plants grow 4 1/2 feet tall.
'Intrigue' Roses (Floribunda, Introduced - 1984)
Intriguing it is, for there are few roses with this medium purple to plum color overcast with
gray. The strongly fragrant blooms start out high-centered, then open into
decorative ruffled flowers 3 inches across that have 20 petals. Shiny medium to
dark green foliage covers thorny canes. The compact plants grow only 1 to 2 feet
tall, making this variety good for edging. Blooming does not repeat very
Known in Europe as 'Grandpa Dickson' (after a patriarch of the Northern Ireland
rose breeding clan), 'Irish Gold' rose has clear, pale yellow flowers whose
petals quill when the flower is open, giving it a star-shaped
outline. Occasionally the petals have a pale pink edge. Flowers are
5 to 6 inches across with 30 to 35 petals, and have a light, sweet
fragrance. The bushy plants reach a height of 3 to 4 1/2 feet and
have leathery, glossy, dark green foliage.
The perfectly formed double flowers of 'Irresistible' rose are
white with a pale pink center and are produced on long
stems. Borne singly and in clusters, the high-centered
blooms have more than 40 petals each and put off a
moderate, spicy fragrance. Hips are green to yellow brown,
and leaves are medium green and semi- glossy.
Plants are upright and larger than most miniatures. They
are well suited to growing in beds, borders, and containers.
Their abundant production of long-stemmed hybrid-tea-type
blooms makes them ideal for flower cutting and exhibiting.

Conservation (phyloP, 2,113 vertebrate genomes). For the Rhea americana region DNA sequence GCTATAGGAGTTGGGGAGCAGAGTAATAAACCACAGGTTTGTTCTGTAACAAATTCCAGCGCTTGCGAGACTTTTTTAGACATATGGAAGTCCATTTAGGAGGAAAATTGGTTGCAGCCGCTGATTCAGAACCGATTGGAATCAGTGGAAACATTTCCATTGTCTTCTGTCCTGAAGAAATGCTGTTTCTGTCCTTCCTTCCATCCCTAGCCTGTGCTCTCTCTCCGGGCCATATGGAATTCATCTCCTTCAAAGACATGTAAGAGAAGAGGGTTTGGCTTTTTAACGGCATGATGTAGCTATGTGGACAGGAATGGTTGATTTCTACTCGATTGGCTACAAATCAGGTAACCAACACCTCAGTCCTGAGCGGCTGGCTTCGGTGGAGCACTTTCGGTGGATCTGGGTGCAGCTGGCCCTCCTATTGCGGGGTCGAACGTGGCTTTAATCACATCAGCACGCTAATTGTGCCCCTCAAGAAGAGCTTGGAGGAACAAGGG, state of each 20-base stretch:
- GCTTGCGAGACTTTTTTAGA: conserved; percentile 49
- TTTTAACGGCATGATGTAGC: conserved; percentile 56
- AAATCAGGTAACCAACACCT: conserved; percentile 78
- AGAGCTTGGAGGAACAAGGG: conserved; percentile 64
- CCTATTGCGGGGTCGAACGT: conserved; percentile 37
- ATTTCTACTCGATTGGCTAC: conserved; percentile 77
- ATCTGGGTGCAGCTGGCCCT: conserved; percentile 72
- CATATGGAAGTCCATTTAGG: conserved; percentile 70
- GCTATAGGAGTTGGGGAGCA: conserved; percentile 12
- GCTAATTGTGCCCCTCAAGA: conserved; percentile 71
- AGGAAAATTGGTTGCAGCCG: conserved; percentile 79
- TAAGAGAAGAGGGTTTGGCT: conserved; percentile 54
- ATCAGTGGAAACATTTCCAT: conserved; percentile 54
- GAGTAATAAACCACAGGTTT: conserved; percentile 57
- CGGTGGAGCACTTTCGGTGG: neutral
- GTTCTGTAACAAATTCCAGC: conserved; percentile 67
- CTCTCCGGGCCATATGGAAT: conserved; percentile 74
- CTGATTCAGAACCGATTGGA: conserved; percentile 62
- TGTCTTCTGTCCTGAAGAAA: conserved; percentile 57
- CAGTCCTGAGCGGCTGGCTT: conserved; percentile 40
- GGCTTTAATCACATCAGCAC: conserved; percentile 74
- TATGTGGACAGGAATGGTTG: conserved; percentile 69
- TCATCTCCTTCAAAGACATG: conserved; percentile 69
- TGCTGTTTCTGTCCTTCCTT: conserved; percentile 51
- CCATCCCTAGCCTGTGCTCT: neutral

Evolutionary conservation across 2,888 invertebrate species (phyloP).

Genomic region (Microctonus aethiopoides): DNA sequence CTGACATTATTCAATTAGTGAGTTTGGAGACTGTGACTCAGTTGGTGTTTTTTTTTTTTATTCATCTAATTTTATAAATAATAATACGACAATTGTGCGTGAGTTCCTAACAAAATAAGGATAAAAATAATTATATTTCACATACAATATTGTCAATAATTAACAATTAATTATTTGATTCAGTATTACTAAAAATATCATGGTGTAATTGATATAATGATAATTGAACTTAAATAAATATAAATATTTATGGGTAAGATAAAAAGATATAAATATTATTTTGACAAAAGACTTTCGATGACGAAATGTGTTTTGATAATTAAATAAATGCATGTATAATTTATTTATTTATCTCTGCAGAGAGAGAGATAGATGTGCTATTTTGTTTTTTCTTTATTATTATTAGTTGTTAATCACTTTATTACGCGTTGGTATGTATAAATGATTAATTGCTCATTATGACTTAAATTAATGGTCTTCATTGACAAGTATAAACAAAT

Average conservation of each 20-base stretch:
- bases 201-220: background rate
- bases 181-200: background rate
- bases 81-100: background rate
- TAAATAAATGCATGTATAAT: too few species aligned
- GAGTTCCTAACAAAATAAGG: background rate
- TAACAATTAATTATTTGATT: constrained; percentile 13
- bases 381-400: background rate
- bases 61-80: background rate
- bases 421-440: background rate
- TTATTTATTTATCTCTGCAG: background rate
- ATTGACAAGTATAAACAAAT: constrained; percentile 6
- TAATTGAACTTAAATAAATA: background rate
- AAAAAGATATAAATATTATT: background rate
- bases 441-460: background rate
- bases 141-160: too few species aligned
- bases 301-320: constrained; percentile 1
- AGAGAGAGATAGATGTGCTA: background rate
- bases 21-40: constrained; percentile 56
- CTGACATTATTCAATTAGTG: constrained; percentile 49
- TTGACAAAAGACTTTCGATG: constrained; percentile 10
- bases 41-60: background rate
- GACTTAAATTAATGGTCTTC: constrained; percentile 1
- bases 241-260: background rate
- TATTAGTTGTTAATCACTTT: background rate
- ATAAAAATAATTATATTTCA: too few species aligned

'Isabella Sprunt' Roses (Tea, Introduced - 1855)
This rose is a "sport" of the classic tea rose 'Safrano', which
means that a bud on a bush of 'Safrano' spontaneously
mutated, and a branch with different characteristics emerged from
the parent bush. A nurseryman observed this and took a cutting
from the mutated branch. Every bush of 'Isabella Sprunt' descends
from that cutting.
Aside from that, every bush of 'Isabella Sprunt' is also a
handsome shrub, mounded and as broad as it is tall, with dean, healthy
foliage that is plum purple when new. This rose is almost always in
bloom, bearing sulfur yellow, semi double, fragrant flowers that, not
surprisingly, resemble those of its parent in everything but color.
'Ispahan' Roses (Damask, Introduced - 1832)
The very fragrant, double blooms of 'Ispahan' (also
called 'Pompon des Princes') appear in profusion over a 2-
month period in early and midseason, but they do not
repeat. Borne in clusters, the bright clear pink flowers are
2 1/2 to 3 inches across, cup shaped, and loosely reflexing.
They are long-lasting, holding both their shape and their
color well. Foliage is small with a blue-green cast.
This rose is bushy and upright. With a flowering season that is remarkably long
for a damask, this rose is valued both as a
garden shrub and for cut flowers. The plant is vigorous,
disease resistant, and quite hardy.
creamy white flowers of 'Ivory Fashion' rose begin as rounded buds
suffused with yellow and peach. These open into flat, fragrant 3 1/2-
to 4-inch flowers with 15 to 18 petals that bloom in sprays all
summer. Plants grow 3 1/2 to 4 feet tall, with leathery, medium
green, semi-glossy foliage on almost thornless canes.